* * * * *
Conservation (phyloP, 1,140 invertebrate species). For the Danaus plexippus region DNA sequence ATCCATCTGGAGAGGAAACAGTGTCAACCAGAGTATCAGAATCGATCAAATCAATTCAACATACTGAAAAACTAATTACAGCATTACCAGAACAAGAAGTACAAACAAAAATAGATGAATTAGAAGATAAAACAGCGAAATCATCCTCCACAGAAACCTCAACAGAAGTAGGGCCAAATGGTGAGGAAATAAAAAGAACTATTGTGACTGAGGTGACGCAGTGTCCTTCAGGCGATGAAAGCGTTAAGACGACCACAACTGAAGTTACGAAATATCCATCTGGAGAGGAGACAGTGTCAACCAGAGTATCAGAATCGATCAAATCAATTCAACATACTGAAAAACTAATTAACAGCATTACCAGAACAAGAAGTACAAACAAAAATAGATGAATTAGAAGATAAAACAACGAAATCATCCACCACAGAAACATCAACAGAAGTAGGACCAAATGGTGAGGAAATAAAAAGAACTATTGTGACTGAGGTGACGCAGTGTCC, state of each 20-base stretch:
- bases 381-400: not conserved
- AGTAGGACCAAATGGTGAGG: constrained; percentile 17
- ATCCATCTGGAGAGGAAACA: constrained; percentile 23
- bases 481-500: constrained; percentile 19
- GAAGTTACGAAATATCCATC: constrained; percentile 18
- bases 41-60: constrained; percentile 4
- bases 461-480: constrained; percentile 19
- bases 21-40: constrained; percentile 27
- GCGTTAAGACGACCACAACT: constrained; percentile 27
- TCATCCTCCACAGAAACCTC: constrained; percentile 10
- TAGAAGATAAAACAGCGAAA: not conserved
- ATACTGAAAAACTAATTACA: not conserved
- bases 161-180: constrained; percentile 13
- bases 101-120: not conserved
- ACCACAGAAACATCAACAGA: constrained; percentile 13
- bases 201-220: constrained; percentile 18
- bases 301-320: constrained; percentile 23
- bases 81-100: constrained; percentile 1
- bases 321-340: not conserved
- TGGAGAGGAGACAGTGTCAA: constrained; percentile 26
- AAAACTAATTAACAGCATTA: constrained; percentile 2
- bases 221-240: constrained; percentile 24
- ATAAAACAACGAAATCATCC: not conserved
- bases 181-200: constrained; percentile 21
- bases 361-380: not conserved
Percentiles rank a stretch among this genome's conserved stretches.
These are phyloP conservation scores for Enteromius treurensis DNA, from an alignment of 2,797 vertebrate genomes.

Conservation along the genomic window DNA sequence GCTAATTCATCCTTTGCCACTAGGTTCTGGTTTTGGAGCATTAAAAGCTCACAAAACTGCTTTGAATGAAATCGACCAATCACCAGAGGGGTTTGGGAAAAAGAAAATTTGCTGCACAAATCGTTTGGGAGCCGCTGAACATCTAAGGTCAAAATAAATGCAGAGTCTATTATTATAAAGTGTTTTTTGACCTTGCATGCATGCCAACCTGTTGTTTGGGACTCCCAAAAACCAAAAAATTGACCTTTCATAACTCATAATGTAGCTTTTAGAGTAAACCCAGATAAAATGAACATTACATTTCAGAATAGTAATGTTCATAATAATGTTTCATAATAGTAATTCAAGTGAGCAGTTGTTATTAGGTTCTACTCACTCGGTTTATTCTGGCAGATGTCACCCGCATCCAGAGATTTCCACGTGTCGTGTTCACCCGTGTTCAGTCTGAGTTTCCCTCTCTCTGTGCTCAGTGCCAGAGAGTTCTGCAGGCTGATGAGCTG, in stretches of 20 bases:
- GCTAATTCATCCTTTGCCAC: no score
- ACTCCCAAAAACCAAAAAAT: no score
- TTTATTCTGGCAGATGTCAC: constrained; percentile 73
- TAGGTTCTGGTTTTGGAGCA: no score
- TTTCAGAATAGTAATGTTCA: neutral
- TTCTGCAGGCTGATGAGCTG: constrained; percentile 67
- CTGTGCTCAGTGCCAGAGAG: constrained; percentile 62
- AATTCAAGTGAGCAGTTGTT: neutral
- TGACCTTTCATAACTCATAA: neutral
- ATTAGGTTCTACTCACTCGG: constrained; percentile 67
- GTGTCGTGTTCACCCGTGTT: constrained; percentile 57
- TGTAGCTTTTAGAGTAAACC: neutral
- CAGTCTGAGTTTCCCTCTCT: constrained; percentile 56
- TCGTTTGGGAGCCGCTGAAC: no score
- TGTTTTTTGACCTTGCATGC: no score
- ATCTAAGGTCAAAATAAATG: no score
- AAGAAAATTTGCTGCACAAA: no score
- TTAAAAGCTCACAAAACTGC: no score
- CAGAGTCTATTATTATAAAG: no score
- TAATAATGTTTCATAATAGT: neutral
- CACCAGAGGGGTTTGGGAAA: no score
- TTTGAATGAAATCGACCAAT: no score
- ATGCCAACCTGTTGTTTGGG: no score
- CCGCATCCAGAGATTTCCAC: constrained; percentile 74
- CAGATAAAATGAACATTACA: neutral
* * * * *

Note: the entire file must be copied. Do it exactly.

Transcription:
Conservation (phyloP, 1,140 invertebrate species). For the Danaus plexippus region DNA sequence ATCCATCTGGAGAGGAAACAGTGTCAACCAGAGTATCAGAATCGATCAAATCAATTCAACATACTGAAAAACTAATTACAGCATTACCAGAACAAGAAGTACAAACAAAAATAGATGAATTAGAAGATAAAACAGCGAAATCATCCTCCACAGAAACCTCAACAGAAGTAGGGCCAAATGGTGAGGAAATAAAAAGAACTATTGTGACTGAGGTGACGCAGTGTCCTTCAGGCGATGAAAGCGTTAAGACGACCACAACTGAAGTTACGAAATATCCATCTGGAGAGGAGACAGTGTCAACCAGAGTATCAGAATCGATCAAATCAATTCAACATACTGAAAAACTAATTAACAGCATTACCAGAACAAGAAGTACAAACAAAAATAGATGAATTAGAAGATAAAACAACGAAATCATCCACCACAGAAACATCAACAGAAGTAGGACCAAATGGTGAGGAAATAAAAAGAACTATTGTGACTGAGGTGACGCAGTGTCC, state of each 20-base stretch:
- bases 381-400: not conserved
- AGTAGGACCAAATGGTGAGG: constrained; percentile 17
- ATCCATCTGGAGAGGAAACA: constrained; percentile 23
- bases 481-500: constrained; percentile 19
- GAAGTTACGAAATATCCATC: constrained; percentile 18
- bases 41-60: constrained; percentile 4
- bases 461-480: constrained; percentile 19
- bases 21-40: constrained; percentile 27
- GCGTTAAGACGACCACAACT: constrained; percentile 27
- TCATCCTCCACAGAAACCTC: constrained; percentile 10
- TAGAAGATAAAACAGCGAAA: not conserved
- ATACTGAAAAACTAATTACA: not conserved
- bases 161-180: constrained; percentile 13
- bases 101-120: not conserved
- ACCACAGAAACATCAACAGA: constrained; percentile 13
- bases 201-220: constrained; percentile 18
- bases 301-320: constrained; percentile 23
- bases 81-100: constrained; percentile 1
- bases 321-340: not conserved
- TGGAGAGGAGACAGTGTCAA: constrained; percentile 26
- AAAACTAATTAACAGCATTA: constrained; percentile 2
- bases 221-240: constrained; percentile 24
- ATAAAACAACGAAATCATCC: not conserved
- bases 181-200: constrained; percentile 21
- bases 361-380: not conserved
Percentiles rank a stretch among this genome's conserved stretches.
These are phyloP conservation scores for Enteromius treurensis DNA, from an alignment of 2,797 vertebrate genomes.

Conservation along the genomic window DNA sequence GCTAATTCATCCTTTGCCACTAGGTTCTGGTTTTGGAGCATTAAAAGCTCACAAAACTGCTTTGAATGAAATCGACCAATCACCAGAGGGGTTTGGGAAAAAGAAAATTTGCTGCACAAATCGTTTGGGAGCCGCTGAACATCTAAGGTCAAAATAAATGCAGAGTCTATTATTATAAAGTGTTTTTTGACCTTGCATGCATGCCAACCTGTTGTTTGGGACTCCCAAAAACCAAAAAATTGACCTTTCATAACTCATAATGTAGCTTTTAGAGTAAACCCAGATAAAATGAACATTACATTTCAGAATAGTAATGTTCATAATAATGTTTCATAATAGTAATTCAAGTGAGCAGTTGTTATTAGGTTCTACTCACTCGGTTTATTCTGGCAGATGTCACCCGCATCCAGAGATTTCCACGTGTCGTGTTCACCCGTGTTCAGTCTGAGTTTCCCTCTCTCTGTGCTCAGTGCCAGAGAGTTCTGCAGGCTGATGAGCTG, in stretches of 20 bases:
- GCTAATTCATCCTTTGCCAC: no score
- ACTCCCAAAAACCAAAAAAT: no score
- TTTATTCTGGCAGATGTCAC: constrained; percentile 73
- TAGGTTCTGGTTTTGGAGCA: no score
- TTTCAGAATAGTAATGTTCA: neutral
- TTCTGCAGGCTGATGAGCTG: constrained; percentile 67
- CTGTGCTCAGTGCCAGAGAG: constrained; percentile 62
- AATTCAAGTGAGCAGTTGTT: neutral
- TGACCTTTCATAACTCATAA: neutral
- ATTAGGTTCTACTCACTCGG: constrained; percentile 67
- GTGTCGTGTTCACCCGTGTT: constrained; percentile 57
- TGTAGCTTTTAGAGTAAACC: neutral
- CAGTCTGAGTTTCCCTCTCT: constrained; percentile 56
- TCGTTTGGGAGCCGCTGAAC: no score
- TGTTTTTTGACCTTGCATGC: no score
- ATCTAAGGTCAAAATAAATG: no score
- AAGAAAATTTGCTGCACAAA: no score
- TTAAAAGCTCACAAAACTGC: no score
- CAGAGTCTATTATTATAAAG: no score
- TAATAATGTTTCATAATAGT: neutral
- CACCAGAGGGGTTTGGGAAA: no score
- TTTGAATGAAATCGACCAAT: no score
- ATGCCAACCTGTTGTTTGGG: no score
- CCGCATCCAGAGATTTCCAC: constrained; percentile 74
- CAGATAAAATGAACATTACA: neutral